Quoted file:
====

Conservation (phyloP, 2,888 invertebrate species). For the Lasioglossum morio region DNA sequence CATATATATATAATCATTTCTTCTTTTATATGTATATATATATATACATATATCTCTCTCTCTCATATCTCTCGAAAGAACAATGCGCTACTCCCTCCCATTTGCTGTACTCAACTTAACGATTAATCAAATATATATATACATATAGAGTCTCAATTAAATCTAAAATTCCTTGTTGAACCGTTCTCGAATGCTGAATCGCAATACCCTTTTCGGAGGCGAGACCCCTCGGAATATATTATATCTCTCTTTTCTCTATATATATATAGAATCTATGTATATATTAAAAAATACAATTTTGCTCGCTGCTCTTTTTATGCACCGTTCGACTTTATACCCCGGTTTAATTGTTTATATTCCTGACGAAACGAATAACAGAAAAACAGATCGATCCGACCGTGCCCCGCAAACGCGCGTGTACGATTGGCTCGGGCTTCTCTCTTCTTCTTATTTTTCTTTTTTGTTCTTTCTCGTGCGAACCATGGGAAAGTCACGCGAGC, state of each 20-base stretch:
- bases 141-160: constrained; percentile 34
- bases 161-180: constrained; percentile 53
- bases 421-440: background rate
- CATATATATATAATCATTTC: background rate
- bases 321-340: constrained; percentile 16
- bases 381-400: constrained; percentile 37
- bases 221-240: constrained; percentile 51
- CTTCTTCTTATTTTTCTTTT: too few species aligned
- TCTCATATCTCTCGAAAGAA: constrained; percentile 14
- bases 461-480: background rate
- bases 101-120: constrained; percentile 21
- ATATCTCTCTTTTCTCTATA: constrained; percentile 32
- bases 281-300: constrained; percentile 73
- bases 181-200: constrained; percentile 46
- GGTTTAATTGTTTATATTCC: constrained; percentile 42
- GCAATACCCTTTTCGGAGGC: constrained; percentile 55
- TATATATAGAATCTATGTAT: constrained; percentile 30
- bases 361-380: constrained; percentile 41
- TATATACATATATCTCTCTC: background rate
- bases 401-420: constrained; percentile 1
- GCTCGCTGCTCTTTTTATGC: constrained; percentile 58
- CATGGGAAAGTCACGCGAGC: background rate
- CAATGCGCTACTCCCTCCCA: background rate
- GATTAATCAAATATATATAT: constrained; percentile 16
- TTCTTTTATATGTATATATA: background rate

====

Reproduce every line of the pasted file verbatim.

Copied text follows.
Conservation (phyloP, 2,888 invertebrate species). For the Lasioglossum morio region DNA sequence CATATATATATAATCATTTCTTCTTTTATATGTATATATATATATACATATATCTCTCTCTCTCATATCTCTCGAAAGAACAATGCGCTACTCCCTCCCATTTGCTGTACTCAACTTAACGATTAATCAAATATATATATACATATAGAGTCTCAATTAAATCTAAAATTCCTTGTTGAACCGTTCTCGAATGCTGAATCGCAATACCCTTTTCGGAGGCGAGACCCCTCGGAATATATTATATCTCTCTTTTCTCTATATATATATAGAATCTATGTATATATTAAAAAATACAATTTTGCTCGCTGCTCTTTTTATGCACCGTTCGACTTTATACCCCGGTTTAATTGTTTATATTCCTGACGAAACGAATAACAGAAAAACAGATCGATCCGACCGTGCCCCGCAAACGCGCGTGTACGATTGGCTCGGGCTTCTCTCTTCTTCTTATTTTTCTTTTTTGTTCTTTCTCGTGCGAACCATGGGAAAGTCACGCGAGC, state of each 20-base stretch:
- bases 141-160: constrained; percentile 34
- bases 161-180: constrained; percentile 53
- bases 421-440: background rate
- CATATATATATAATCATTTC: background rate
- bases 321-340: constrained; percentile 16
- bases 381-400: constrained; percentile 37
- bases 221-240: constrained; percentile 51
- CTTCTTCTTATTTTTCTTTT: too few species aligned
- TCTCATATCTCTCGAAAGAA: constrained; percentile 14
- bases 461-480: background rate
- bases 101-120: constrained; percentile 21
- ATATCTCTCTTTTCTCTATA: constrained; percentile 32
- bases 281-300: constrained; percentile 73
- bases 181-200: constrained; percentile 46
- GGTTTAATTGTTTATATTCC: constrained; percentile 42
- GCAATACCCTTTTCGGAGGC: constrained; percentile 55
- TATATATAGAATCTATGTAT: constrained; percentile 30
- bases 361-380: constrained; percentile 41
- TATATACATATATCTCTCTC: background rate
- bases 401-420: constrained; percentile 1
- GCTCGCTGCTCTTTTTATGC: constrained; percentile 58
- CATGGGAAAGTCACGCGAGC: background rate
- CAATGCGCTACTCCCTCCCA: background rate
- GATTAATCAAATATATATAT: constrained; percentile 16
- TTCTTTTATATGTATATATA: background rate